"For a change [students] are owning rather than renting the language of the classroom. . . .For a change they are applying theory and thinking creatively." -Larry Levy, Delta College Instructor Emiriti
1. WTL promotes active learning.
2. Students use their own language to understand course concepts; they "own" rather than "rent" the language and ideas.
3. WTL stimulates participation and discussion (/every/ student has a response to the question).
4. Teachers discover what students are thinking and learning, what's clear and what isn't.
5. WTL creates opportunity for teacher/student and student/student dialogue.
6. Students can "rehearse" ideas and strategies before tackling formal writing assignments; they can "practice" before the "big game."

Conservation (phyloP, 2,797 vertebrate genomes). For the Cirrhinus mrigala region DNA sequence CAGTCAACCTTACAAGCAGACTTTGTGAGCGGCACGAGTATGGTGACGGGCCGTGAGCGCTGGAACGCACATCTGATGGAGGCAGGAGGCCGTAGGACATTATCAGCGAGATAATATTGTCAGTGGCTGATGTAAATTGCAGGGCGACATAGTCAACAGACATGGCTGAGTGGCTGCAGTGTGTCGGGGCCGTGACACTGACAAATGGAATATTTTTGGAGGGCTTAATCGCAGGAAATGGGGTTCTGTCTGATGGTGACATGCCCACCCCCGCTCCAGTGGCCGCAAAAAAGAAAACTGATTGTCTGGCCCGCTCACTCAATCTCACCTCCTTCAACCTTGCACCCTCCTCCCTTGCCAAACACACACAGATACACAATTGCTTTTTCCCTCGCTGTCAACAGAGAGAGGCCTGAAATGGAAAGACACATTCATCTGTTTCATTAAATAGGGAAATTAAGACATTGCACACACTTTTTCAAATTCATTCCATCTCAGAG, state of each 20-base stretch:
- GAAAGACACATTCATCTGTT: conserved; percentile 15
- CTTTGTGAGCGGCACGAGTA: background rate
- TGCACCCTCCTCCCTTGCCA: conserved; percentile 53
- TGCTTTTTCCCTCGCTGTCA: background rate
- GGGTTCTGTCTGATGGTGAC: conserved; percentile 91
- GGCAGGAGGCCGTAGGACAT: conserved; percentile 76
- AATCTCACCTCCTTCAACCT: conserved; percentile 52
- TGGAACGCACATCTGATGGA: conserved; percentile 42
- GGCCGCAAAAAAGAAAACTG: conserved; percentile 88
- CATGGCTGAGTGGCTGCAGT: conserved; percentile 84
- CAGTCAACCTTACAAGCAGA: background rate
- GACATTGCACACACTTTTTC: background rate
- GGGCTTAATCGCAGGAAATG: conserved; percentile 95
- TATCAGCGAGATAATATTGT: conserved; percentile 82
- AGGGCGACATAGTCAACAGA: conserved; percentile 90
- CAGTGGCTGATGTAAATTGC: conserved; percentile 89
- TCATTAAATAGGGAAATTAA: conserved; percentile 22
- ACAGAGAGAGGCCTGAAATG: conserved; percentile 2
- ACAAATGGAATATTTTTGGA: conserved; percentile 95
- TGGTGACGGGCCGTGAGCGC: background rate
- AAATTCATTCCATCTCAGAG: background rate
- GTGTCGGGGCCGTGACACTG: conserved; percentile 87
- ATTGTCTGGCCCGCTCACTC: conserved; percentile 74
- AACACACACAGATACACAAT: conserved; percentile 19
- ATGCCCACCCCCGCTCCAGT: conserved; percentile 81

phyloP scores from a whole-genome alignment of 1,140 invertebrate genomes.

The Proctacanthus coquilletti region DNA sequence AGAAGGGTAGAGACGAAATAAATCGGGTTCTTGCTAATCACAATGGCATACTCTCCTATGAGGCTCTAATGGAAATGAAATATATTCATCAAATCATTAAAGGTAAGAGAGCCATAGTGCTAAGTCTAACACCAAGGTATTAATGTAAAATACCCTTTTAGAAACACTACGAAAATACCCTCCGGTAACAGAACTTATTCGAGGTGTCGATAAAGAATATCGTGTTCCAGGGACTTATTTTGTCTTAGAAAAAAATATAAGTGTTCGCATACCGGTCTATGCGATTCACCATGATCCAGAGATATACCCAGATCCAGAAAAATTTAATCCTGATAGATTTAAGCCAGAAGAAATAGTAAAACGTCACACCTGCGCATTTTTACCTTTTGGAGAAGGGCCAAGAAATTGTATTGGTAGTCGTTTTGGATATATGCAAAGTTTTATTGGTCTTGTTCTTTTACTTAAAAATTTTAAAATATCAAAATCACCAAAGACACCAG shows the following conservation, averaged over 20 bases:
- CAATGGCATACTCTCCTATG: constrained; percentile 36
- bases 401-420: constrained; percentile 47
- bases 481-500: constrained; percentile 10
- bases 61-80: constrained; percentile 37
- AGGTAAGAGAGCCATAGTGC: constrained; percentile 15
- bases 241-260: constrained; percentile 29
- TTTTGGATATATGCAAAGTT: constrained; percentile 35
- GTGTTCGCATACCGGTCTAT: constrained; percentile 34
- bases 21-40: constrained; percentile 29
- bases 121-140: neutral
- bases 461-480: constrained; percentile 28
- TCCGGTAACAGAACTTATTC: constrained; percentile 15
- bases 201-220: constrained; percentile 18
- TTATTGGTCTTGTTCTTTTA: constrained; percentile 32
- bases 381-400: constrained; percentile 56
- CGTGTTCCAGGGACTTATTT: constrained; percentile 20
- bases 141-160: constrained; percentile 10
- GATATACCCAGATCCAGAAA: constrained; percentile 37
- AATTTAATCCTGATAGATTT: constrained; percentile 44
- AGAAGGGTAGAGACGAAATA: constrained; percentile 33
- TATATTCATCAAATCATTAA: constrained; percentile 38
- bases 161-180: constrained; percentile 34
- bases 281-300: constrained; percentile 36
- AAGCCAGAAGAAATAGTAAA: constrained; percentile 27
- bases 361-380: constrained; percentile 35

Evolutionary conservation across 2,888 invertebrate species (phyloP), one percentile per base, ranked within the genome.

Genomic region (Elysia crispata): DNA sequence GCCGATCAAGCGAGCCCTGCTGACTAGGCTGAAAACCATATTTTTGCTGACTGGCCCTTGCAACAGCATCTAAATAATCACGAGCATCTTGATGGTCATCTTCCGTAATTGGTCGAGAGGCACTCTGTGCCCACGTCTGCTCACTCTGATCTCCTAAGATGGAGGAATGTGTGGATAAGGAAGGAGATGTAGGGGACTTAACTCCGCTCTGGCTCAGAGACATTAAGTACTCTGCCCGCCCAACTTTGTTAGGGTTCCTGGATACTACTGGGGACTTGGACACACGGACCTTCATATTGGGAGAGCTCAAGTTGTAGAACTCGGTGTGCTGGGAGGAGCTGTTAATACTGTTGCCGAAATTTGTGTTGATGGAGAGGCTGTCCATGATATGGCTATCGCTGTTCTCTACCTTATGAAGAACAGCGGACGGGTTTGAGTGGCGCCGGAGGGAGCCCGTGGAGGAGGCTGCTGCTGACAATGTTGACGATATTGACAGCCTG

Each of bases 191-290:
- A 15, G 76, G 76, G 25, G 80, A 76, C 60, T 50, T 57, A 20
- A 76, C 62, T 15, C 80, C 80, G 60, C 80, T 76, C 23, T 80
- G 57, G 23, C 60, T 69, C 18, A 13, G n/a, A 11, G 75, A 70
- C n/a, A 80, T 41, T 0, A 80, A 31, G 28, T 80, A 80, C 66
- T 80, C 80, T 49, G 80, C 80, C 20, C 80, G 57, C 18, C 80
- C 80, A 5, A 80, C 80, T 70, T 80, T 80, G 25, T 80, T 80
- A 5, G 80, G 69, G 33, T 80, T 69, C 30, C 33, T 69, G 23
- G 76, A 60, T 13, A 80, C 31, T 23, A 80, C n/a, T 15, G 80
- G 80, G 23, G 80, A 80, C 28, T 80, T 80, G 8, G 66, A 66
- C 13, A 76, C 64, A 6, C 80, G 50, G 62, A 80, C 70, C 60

7. WTL creates a way for students to reflect upon what they are learning, to think meta-cognitively and personally about their learning processes in the course.
8. WTL assists students in discovering what they know and what they don't know.
9. WTL gives everyone a stake in the class.
10. WTL can be adapted for whole group or small group activities.
11. WTL creates opportunities to write for audiences other than the teacher.
12. WTL allows for formative (assisting in the process) rather than only summative (evaluating a product) assessments.
Diane Boehm, Instructional Support Programs, Saginaw Valley State University